From Mahabalipuram, India – Dispatch 3 of 3

 

In the midst of sand and spume there was only the sound of silence.

I was in ancient Mahabalipuram in South India on a sultry summer day in 1986.

A short walk away from the Shore Temple sprawled a tribute in stone dedicated to the heroes of the Hindu epic, the Mahabharata.

 

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Upon an embankment stood fashioned five “chariots” (never understood how these looked like chariots!)  carved in stone – monolithic structures each hewn into its own peculiar shape. From the mighty Dharmaraja Ratha which towers above the rest, to the oblong Sahadeva Ratha and the little hut-like Draupadi Ratha, each monument seemed to share a history of its own.

Only the thrum of the booming sea wafted in the cool breeze as I watched these stone sentinels that had seen thirteen centuries of winds and waves dashing against the ramparts of an ancient sea-port.

Commercial scratchboards weren’t available then – I therefore put my homemade scratchboard of hardboard, gesso and India ink to use, creating this work over a couple of days.

 

– Check out www.kvkrishnan.com to get more insights into my new book Rambles into Sacred Realms: Exploring Divinity through Pen and Paint, where I invite readers to experience such adventure, humor and imagery illustrating my travels.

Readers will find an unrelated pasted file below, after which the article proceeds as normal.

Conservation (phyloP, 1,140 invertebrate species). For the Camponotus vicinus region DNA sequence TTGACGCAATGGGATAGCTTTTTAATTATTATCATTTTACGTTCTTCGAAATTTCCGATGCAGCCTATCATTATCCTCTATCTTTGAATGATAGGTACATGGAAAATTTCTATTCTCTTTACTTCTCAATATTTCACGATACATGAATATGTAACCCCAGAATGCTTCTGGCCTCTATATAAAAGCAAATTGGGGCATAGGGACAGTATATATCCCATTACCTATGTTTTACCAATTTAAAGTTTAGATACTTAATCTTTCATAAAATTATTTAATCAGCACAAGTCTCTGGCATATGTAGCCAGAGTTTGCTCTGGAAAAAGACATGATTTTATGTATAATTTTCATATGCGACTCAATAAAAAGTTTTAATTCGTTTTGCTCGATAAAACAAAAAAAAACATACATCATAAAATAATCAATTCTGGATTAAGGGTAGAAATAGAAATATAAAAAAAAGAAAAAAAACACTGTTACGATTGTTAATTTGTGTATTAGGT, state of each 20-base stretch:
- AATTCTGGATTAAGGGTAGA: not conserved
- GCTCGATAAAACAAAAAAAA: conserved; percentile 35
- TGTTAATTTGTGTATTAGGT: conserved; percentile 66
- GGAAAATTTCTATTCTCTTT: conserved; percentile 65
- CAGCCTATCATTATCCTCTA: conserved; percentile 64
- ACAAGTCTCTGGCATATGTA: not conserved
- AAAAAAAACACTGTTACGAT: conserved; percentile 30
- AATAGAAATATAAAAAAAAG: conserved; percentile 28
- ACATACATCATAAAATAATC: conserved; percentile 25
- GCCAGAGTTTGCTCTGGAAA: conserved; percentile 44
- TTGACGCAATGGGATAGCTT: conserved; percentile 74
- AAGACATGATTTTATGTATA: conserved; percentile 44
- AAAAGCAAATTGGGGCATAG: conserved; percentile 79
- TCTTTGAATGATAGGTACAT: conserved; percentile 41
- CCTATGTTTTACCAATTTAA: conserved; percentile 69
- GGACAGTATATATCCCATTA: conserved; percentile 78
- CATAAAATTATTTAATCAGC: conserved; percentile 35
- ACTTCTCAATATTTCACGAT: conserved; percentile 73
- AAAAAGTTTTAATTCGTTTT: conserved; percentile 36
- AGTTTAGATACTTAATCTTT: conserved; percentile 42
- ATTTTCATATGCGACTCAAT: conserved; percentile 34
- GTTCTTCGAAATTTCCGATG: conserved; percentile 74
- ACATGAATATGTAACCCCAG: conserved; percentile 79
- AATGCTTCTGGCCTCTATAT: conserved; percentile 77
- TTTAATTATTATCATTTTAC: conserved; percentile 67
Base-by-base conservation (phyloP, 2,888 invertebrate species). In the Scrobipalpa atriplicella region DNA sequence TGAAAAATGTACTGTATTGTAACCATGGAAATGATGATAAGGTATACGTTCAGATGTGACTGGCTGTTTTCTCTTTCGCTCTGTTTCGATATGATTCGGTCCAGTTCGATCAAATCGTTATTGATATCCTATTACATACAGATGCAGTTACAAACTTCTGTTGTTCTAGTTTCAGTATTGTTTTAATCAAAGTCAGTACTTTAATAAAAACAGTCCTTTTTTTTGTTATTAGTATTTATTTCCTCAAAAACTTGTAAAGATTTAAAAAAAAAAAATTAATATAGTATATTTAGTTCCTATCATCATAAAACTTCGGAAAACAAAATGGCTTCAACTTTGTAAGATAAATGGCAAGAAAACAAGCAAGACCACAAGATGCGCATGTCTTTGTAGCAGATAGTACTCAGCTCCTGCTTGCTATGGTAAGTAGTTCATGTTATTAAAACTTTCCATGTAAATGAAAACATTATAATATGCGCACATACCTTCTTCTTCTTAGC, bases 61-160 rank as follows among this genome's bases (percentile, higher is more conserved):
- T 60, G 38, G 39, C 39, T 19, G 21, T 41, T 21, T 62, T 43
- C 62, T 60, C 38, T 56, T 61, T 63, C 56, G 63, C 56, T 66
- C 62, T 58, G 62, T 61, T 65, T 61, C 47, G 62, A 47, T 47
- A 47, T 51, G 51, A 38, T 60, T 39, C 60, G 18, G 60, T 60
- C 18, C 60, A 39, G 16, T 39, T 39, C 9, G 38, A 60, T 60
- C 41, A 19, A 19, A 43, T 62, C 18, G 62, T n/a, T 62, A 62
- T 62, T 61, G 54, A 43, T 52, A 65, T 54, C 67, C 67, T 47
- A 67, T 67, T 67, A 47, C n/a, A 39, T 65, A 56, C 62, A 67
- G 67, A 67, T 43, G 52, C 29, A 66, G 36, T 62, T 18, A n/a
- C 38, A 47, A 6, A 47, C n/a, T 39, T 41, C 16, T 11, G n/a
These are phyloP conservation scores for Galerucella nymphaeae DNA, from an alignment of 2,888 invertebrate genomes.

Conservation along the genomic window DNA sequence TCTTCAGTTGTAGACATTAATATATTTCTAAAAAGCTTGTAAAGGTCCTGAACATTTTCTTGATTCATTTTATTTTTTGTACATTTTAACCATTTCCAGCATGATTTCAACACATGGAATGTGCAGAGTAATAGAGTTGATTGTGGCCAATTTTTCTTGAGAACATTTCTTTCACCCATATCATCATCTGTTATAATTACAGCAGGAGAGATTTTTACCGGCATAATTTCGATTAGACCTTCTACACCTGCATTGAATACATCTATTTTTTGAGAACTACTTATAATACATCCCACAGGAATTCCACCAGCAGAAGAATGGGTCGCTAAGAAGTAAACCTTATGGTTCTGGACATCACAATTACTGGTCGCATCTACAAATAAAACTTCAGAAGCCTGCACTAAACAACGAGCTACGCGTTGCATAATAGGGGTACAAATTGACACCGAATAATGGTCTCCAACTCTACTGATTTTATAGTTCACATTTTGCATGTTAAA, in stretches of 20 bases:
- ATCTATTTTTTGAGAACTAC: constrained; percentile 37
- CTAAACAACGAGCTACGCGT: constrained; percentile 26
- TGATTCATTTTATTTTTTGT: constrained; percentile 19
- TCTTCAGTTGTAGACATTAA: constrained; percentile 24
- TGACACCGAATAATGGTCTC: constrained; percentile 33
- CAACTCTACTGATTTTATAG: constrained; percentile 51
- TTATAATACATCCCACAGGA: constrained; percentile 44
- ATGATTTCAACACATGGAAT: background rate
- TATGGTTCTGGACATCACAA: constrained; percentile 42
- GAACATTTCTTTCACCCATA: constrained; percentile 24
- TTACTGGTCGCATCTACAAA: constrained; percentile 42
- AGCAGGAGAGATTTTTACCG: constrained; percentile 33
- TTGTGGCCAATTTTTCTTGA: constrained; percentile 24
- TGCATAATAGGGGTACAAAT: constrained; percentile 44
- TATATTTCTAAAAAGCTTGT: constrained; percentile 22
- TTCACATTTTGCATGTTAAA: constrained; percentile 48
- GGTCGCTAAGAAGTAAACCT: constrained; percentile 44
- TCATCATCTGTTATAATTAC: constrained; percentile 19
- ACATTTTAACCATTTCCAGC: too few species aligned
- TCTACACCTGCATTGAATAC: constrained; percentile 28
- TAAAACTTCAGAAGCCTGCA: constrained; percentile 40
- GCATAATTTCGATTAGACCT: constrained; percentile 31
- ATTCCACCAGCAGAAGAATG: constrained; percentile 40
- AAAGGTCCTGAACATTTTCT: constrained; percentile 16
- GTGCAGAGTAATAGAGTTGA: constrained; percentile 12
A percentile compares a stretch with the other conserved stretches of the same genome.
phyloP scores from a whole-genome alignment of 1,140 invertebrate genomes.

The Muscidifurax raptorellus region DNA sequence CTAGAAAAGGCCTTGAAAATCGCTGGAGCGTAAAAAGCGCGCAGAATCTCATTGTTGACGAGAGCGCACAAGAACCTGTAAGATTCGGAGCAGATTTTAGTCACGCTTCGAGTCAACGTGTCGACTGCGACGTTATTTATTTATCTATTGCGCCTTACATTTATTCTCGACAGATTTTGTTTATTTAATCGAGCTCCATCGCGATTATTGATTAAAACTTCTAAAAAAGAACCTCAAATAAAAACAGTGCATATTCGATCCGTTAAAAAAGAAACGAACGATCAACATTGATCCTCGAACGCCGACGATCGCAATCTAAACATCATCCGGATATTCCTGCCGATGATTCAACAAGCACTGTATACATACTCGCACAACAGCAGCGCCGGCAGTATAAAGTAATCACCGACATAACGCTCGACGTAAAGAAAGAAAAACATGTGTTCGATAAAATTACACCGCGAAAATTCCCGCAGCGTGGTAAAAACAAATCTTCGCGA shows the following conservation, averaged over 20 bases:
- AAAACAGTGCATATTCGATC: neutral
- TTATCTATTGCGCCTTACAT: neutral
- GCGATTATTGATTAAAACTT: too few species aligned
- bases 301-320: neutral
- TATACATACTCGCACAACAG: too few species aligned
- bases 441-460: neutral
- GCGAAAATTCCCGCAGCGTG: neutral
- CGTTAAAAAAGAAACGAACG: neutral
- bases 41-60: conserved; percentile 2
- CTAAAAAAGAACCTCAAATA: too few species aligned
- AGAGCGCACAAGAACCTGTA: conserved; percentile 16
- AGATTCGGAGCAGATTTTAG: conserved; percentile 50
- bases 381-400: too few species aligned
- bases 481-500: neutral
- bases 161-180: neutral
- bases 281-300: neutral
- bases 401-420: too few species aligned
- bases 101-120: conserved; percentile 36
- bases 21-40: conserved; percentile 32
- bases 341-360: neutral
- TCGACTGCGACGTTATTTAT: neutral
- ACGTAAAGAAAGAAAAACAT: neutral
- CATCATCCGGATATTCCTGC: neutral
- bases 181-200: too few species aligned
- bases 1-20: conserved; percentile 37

From Mahabalipuram, India, Dispatch 2 of 3

Here in the seaside town of Mahabalipuram in South India, master craftsmen of yore had chiseled splendor in stone. Each column, each image, each form came alive with rhythm of ancient architecture.

Facing the turquoise sea stood a 90 foot x 45 feet colossus, one of the biggest stone bas-reliefs in the world. OLYMPUS DIGITAL CAMERA

Arjuna’s Penance comprises two humongous boulders with a fissure in between. Around it are carved figures of gods and goddesses, beasts and birds even as, somewhere in the contained chaos of stone figures,  Arjuna, the hero of the Indian epic, Mahabharata, stands upright, praying for victory in war.

It was a balmy day in the summer of 1986. I stood under a sweltering sun, taking a few sketches and black-and-white photographs with my boxlike Rolleiflex upon a wobbly tripod perched on sand. I had fashioned a 12 x 16 hardboard coated with hardened gesso and a coat of India ink. This was my scratchboard before commercially-made products were freely available.

 

– Check out www.kvkrishnan.com to get more insights into my new book Rambles into Sacred Realms: Exploring Divinity through Pen and Paint, where I invite readers to experience such adventure, humor and imagery illustrating my travels.

 

From Mahabalipuram, India – Dispatch 1 of 3

 

I watched the waves lashing adamantly on the rocks, the hushing foam sweeping the sands. I stood by the Shore Temple, an ancient structure lost in time.

An hour’s palm-fringed drive along the road from Chennai in South India sprawls this once-flourishing sea-port – domain of the mythological vain king Bali, who was humbled by Vishnu, the Protector god of the Hindu pantheon.